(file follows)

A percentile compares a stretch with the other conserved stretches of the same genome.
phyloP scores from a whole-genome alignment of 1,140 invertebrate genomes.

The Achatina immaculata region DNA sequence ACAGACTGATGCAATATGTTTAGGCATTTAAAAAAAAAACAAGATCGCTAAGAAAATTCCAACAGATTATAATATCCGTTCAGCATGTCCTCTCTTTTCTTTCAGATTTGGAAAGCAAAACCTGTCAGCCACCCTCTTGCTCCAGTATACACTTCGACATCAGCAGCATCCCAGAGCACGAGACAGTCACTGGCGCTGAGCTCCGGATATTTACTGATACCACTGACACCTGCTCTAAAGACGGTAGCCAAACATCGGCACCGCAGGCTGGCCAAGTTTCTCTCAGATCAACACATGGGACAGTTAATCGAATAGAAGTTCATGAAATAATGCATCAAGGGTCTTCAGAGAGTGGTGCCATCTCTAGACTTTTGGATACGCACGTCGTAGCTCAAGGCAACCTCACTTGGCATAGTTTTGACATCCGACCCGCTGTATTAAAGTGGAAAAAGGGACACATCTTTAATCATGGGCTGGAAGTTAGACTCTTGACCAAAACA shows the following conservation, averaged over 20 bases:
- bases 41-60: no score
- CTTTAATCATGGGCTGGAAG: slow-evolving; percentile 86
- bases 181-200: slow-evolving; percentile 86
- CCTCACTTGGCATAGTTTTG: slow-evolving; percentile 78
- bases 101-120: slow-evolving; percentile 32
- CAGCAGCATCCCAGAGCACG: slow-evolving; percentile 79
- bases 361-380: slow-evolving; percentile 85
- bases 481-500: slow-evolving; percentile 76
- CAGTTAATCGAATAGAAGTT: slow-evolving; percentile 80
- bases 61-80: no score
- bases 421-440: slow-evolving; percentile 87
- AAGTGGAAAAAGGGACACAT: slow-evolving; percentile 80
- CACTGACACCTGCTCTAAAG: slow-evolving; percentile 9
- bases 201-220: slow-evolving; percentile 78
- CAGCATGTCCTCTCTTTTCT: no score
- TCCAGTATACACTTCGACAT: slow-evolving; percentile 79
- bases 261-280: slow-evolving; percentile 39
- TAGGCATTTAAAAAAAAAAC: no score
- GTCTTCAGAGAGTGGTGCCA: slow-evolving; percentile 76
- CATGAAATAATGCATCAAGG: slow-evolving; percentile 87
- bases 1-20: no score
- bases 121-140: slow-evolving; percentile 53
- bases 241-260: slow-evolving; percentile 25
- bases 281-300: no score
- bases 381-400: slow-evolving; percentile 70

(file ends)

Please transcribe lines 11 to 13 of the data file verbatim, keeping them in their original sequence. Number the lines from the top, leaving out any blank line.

- bases 481-500: slow-evolving; percentile 76
- CAGTTAATCGAATAGAAGTT: slow-evolving; percentile 80
- bases 61-80: no score